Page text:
(Bloomberg) -- The U.S. budget deficit surpassed $1 trillion in the first 11 months of the fiscal year through August, according to data from the Treasury Department, though it’s likely the year-end deficit could narrow from a tax revenue bump.
September, the final month of the fiscal year, typically produces a surplus because quarterly tax payments are due. The Congressional Budget Office has estimated that the 2019 budget deficit will be $960 billion.
Since Oct. 1, the budget gap rose by about 19% to $1.07 trillion, according to the Treasury Department’s monthly budget report released Thursday. The comparable deficit a year earlier was $898.1 billion.
The budget received a nudge from customs duties, which surged to $64 billion in the fiscal year-to-date from $36.7 billion a year earlier, reflecting the Trump administration’s tariffs on Chinese imports, steel and other goods. Even still, income from duties represents a small share of overall federal revenue.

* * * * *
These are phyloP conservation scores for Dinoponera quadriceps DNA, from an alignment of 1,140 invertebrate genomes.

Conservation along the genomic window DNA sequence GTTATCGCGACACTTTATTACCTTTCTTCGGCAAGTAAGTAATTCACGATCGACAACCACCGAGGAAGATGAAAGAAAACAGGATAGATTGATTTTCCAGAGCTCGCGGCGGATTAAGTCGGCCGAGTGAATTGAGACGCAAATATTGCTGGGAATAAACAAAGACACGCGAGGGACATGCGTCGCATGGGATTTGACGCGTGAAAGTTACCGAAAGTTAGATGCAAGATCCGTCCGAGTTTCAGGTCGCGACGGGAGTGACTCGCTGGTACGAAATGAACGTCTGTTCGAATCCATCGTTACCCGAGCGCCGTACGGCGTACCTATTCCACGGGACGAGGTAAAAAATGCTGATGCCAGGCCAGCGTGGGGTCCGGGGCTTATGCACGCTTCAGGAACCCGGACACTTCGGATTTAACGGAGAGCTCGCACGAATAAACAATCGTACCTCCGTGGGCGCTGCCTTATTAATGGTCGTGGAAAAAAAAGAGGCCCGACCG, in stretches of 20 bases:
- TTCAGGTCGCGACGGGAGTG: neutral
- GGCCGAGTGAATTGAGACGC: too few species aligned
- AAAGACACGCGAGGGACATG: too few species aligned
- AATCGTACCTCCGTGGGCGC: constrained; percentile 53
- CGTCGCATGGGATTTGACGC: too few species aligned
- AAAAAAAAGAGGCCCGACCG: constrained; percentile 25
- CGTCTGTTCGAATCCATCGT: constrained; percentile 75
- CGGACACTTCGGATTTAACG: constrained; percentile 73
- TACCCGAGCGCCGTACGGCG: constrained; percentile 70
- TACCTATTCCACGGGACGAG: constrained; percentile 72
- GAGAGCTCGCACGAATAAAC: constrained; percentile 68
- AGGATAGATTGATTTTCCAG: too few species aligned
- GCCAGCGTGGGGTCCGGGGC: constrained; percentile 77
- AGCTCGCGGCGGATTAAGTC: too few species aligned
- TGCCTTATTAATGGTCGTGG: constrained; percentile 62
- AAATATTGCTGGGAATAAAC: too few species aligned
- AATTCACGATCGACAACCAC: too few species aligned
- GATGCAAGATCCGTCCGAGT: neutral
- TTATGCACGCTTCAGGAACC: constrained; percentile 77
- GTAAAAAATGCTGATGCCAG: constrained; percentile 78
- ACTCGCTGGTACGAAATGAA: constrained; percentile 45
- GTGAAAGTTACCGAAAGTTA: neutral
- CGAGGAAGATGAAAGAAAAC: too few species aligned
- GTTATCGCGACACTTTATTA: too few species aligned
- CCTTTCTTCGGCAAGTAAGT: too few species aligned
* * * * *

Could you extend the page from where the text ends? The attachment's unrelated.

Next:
Fiscal year to date, revenue rose 3% from a year earlier to $3.09 trillion. Outlays increased by 7% to $4.16 trillion, the figures showed.
Bloomberg News reported Thursday that Trump administration officials have discussed offering a limited trade agreement to China that would delay and even roll back some U.S. tariffs for the first time in exchange for Chinese commitments on intellectual property and agricultural purchases, citing people familiar with the matter. It’s still a preliminary proposal and President Donald Trump has yet to sign off.
The August monthly deficit was $200.3 billion -- smaller than the $214.1 billion deficit posted in August 2018, according to the Treasury’s figures.
(Updates with CBO estimate, revenue and outlays starting in second paragraph.)
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